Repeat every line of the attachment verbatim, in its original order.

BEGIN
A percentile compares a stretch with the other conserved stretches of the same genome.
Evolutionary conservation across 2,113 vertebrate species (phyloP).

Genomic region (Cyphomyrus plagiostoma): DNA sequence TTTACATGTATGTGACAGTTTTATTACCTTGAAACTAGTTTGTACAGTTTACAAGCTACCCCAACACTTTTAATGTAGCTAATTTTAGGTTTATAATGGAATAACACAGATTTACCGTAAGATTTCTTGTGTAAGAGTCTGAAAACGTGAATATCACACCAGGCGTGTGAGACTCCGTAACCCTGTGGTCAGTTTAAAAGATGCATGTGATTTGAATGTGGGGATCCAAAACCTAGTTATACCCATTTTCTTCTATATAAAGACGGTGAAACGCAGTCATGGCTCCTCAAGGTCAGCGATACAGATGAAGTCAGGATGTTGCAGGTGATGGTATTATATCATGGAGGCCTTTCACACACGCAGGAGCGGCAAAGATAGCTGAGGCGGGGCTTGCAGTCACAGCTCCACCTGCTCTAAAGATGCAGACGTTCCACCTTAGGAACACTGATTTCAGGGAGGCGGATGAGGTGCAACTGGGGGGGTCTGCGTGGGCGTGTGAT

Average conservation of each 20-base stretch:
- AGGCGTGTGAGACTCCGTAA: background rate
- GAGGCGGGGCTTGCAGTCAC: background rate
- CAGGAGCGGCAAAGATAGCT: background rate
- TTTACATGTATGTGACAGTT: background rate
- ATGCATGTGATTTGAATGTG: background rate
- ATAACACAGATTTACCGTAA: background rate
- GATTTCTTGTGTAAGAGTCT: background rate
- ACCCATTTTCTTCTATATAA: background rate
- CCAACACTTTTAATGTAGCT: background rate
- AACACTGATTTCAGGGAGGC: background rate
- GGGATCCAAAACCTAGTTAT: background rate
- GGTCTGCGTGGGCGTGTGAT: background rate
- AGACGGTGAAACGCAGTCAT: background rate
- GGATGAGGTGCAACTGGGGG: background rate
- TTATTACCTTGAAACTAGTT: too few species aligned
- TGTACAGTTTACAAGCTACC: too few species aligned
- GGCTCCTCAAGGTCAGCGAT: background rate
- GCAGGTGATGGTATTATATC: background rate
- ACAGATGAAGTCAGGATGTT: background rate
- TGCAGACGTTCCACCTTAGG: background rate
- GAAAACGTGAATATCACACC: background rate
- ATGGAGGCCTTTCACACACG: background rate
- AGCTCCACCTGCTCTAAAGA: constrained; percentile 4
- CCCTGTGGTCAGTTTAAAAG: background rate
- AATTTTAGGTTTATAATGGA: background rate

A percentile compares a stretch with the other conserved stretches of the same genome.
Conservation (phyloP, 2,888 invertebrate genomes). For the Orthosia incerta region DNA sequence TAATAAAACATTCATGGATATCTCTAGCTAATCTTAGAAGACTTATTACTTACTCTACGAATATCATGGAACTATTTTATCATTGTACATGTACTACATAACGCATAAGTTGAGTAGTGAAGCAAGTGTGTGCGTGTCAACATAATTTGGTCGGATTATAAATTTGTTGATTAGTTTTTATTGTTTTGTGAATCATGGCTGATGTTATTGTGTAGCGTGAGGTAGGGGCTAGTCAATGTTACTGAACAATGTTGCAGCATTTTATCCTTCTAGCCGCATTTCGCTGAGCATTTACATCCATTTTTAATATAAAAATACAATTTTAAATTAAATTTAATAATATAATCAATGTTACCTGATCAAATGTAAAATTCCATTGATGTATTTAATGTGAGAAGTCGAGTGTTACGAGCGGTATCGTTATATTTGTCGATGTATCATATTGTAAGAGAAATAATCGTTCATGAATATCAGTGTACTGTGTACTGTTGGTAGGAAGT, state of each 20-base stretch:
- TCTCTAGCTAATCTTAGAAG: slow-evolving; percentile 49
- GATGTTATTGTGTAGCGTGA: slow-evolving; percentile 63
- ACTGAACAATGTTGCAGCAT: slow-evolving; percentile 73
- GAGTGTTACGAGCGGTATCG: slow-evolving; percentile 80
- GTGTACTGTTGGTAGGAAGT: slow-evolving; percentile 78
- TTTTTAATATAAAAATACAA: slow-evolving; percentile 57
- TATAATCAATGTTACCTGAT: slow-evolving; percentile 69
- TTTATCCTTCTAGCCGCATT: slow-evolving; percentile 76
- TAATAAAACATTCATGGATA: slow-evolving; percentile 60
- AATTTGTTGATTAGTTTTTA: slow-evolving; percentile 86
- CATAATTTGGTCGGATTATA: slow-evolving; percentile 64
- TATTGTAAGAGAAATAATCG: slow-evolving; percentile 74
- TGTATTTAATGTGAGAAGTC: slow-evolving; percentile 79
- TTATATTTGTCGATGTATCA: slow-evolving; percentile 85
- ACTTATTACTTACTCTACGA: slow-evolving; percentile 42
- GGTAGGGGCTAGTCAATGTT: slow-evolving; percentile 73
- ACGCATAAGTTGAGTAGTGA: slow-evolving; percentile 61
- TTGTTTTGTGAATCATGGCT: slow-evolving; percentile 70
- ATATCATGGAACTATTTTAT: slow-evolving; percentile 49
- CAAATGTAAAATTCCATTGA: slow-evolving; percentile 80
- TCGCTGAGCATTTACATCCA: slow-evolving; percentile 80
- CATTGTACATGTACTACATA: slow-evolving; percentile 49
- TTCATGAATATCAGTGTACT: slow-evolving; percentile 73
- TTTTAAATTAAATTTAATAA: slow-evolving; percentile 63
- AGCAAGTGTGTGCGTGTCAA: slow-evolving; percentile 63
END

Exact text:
A percentile compares a stretch with the other conserved stretches of the same genome.
Evolutionary conservation across 2,113 vertebrate species (phyloP).

Genomic region (Cyphomyrus plagiostoma): DNA sequence TTTACATGTATGTGACAGTTTTATTACCTTGAAACTAGTTTGTACAGTTTACAAGCTACCCCAACACTTTTAATGTAGCTAATTTTAGGTTTATAATGGAATAACACAGATTTACCGTAAGATTTCTTGTGTAAGAGTCTGAAAACGTGAATATCACACCAGGCGTGTGAGACTCCGTAACCCTGTGGTCAGTTTAAAAGATGCATGTGATTTGAATGTGGGGATCCAAAACCTAGTTATACCCATTTTCTTCTATATAAAGACGGTGAAACGCAGTCATGGCTCCTCAAGGTCAGCGATACAGATGAAGTCAGGATGTTGCAGGTGATGGTATTATATCATGGAGGCCTTTCACACACGCAGGAGCGGCAAAGATAGCTGAGGCGGGGCTTGCAGTCACAGCTCCACCTGCTCTAAAGATGCAGACGTTCCACCTTAGGAACACTGATTTCAGGGAGGCGGATGAGGTGCAACTGGGGGGGTCTGCGTGGGCGTGTGAT

Average conservation of each 20-base stretch:
- AGGCGTGTGAGACTCCGTAA: background rate
- GAGGCGGGGCTTGCAGTCAC: background rate
- CAGGAGCGGCAAAGATAGCT: background rate
- TTTACATGTATGTGACAGTT: background rate
- ATGCATGTGATTTGAATGTG: background rate
- ATAACACAGATTTACCGTAA: background rate
- GATTTCTTGTGTAAGAGTCT: background rate
- ACCCATTTTCTTCTATATAA: background rate
- CCAACACTTTTAATGTAGCT: background rate
- AACACTGATTTCAGGGAGGC: background rate
- GGGATCCAAAACCTAGTTAT: background rate
- GGTCTGCGTGGGCGTGTGAT: background rate
- AGACGGTGAAACGCAGTCAT: background rate
- GGATGAGGTGCAACTGGGGG: background rate
- TTATTACCTTGAAACTAGTT: too few species aligned
- TGTACAGTTTACAAGCTACC: too few species aligned
- GGCTCCTCAAGGTCAGCGAT: background rate
- GCAGGTGATGGTATTATATC: background rate
- ACAGATGAAGTCAGGATGTT: background rate
- TGCAGACGTTCCACCTTAGG: background rate
- GAAAACGTGAATATCACACC: background rate
- ATGGAGGCCTTTCACACACG: background rate
- AGCTCCACCTGCTCTAAAGA: constrained; percentile 4
- CCCTGTGGTCAGTTTAAAAG: background rate
- AATTTTAGGTTTATAATGGA: background rate

A percentile compares a stretch with the other conserved stretches of the same genome.
Conservation (phyloP, 2,888 invertebrate genomes). For the Orthosia incerta region DNA sequence TAATAAAACATTCATGGATATCTCTAGCTAATCTTAGAAGACTTATTACTTACTCTACGAATATCATGGAACTATTTTATCATTGTACATGTACTACATAACGCATAAGTTGAGTAGTGAAGCAAGTGTGTGCGTGTCAACATAATTTGGTCGGATTATAAATTTGTTGATTAGTTTTTATTGTTTTGTGAATCATGGCTGATGTTATTGTGTAGCGTGAGGTAGGGGCTAGTCAATGTTACTGAACAATGTTGCAGCATTTTATCCTTCTAGCCGCATTTCGCTGAGCATTTACATCCATTTTTAATATAAAAATACAATTTTAAATTAAATTTAATAATATAATCAATGTTACCTGATCAAATGTAAAATTCCATTGATGTATTTAATGTGAGAAGTCGAGTGTTACGAGCGGTATCGTTATATTTGTCGATGTATCATATTGTAAGAGAAATAATCGTTCATGAATATCAGTGTACTGTGTACTGTTGGTAGGAAGT, state of each 20-base stretch:
- TCTCTAGCTAATCTTAGAAG: slow-evolving; percentile 49
- GATGTTATTGTGTAGCGTGA: slow-evolving; percentile 63
- ACTGAACAATGTTGCAGCAT: slow-evolving; percentile 73
- GAGTGTTACGAGCGGTATCG: slow-evolving; percentile 80
- GTGTACTGTTGGTAGGAAGT: slow-evolving; percentile 78
- TTTTTAATATAAAAATACAA: slow-evolving; percentile 57
- TATAATCAATGTTACCTGAT: slow-evolving; percentile 69
- TTTATCCTTCTAGCCGCATT: slow-evolving; percentile 76
- TAATAAAACATTCATGGATA: slow-evolving; percentile 60
- AATTTGTTGATTAGTTTTTA: slow-evolving; percentile 86
- CATAATTTGGTCGGATTATA: slow-evolving; percentile 64
- TATTGTAAGAGAAATAATCG: slow-evolving; percentile 74
- TGTATTTAATGTGAGAAGTC: slow-evolving; percentile 79
- TTATATTTGTCGATGTATCA: slow-evolving; percentile 85
- ACTTATTACTTACTCTACGA: slow-evolving; percentile 42
- GGTAGGGGCTAGTCAATGTT: slow-evolving; percentile 73
- ACGCATAAGTTGAGTAGTGA: slow-evolving; percentile 61
- TTGTTTTGTGAATCATGGCT: slow-evolving; percentile 70
- ATATCATGGAACTATTTTAT: slow-evolving; percentile 49
- CAAATGTAAAATTCCATTGA: slow-evolving; percentile 80
- TCGCTGAGCATTTACATCCA: slow-evolving; percentile 80
- CATTGTACATGTACTACATA: slow-evolving; percentile 49
- TTCATGAATATCAGTGTACT: slow-evolving; percentile 73
- TTTTAAATTAAATTTAATAA: slow-evolving; percentile 63
- AGCAAGTGTGTGCGTGTCAA: slow-evolving; percentile 63